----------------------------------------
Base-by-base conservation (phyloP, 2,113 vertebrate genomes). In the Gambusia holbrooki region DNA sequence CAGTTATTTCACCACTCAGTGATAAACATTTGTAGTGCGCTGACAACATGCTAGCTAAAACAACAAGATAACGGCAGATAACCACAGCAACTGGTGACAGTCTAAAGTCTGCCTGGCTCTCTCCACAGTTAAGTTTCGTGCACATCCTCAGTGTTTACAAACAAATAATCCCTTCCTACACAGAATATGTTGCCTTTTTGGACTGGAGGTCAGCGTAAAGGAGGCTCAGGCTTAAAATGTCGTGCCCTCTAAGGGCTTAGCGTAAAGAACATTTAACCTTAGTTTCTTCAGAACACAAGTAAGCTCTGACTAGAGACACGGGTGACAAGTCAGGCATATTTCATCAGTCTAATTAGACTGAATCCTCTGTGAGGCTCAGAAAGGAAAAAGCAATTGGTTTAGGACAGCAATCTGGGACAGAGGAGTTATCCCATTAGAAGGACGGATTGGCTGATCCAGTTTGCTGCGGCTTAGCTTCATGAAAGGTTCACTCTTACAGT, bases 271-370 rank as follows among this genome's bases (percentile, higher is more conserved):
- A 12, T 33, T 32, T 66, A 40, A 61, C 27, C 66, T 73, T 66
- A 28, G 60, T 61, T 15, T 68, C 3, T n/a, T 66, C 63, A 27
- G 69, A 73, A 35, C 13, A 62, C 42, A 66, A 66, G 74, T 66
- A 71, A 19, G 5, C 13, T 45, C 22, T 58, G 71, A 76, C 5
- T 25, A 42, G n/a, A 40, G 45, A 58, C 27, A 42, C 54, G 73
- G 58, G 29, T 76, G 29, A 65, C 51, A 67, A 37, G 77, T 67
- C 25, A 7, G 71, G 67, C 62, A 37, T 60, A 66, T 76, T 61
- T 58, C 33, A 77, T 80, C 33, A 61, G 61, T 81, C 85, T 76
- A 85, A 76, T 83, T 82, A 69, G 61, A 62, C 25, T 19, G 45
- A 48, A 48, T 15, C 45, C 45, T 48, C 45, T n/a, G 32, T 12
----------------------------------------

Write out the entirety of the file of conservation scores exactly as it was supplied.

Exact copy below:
Base-by-base conservation (phyloP, 2,113 vertebrate genomes). In the Gambusia holbrooki region DNA sequence CAGTTATTTCACCACTCAGTGATAAACATTTGTAGTGCGCTGACAACATGCTAGCTAAAACAACAAGATAACGGCAGATAACCACAGCAACTGGTGACAGTCTAAAGTCTGCCTGGCTCTCTCCACAGTTAAGTTTCGTGCACATCCTCAGTGTTTACAAACAAATAATCCCTTCCTACACAGAATATGTTGCCTTTTTGGACTGGAGGTCAGCGTAAAGGAGGCTCAGGCTTAAAATGTCGTGCCCTCTAAGGGCTTAGCGTAAAGAACATTTAACCTTAGTTTCTTCAGAACACAAGTAAGCTCTGACTAGAGACACGGGTGACAAGTCAGGCATATTTCATCAGTCTAATTAGACTGAATCCTCTGTGAGGCTCAGAAAGGAAAAAGCAATTGGTTTAGGACAGCAATCTGGGACAGAGGAGTTATCCCATTAGAAGGACGGATTGGCTGATCCAGTTTGCTGCGGCTTAGCTTCATGAAAGGTTCACTCTTACAGT, bases 271-370 rank as follows among this genome's bases (percentile, higher is more conserved):
- A 12, T 33, T 32, T 66, A 40, A 61, C 27, C 66, T 73, T 66
- A 28, G 60, T 61, T 15, T 68, C 3, T n/a, T 66, C 63, A 27
- G 69, A 73, A 35, C 13, A 62, C 42, A 66, A 66, G 74, T 66
- A 71, A 19, G 5, C 13, T 45, C 22, T 58, G 71, A 76, C 5
- T 25, A 42, G n/a, A 40, G 45, A 58, C 27, A 42, C 54, G 73
- G 58, G 29, T 76, G 29, A 65, C 51, A 67, A 37, G 77, T 67
- C 25, A 7, G 71, G 67, C 62, A 37, T 60, A 66, T 76, T 61
- T 58, C 33, A 77, T 80, C 33, A 61, G 61, T 81, C 85, T 76
- A 85, A 76, T 83, T 82, A 69, G 61, A 62, C 25, T 19, G 45
- A 48, A 48, T 15, C 45, C 45, T 48, C 45, T n/a, G 32, T 12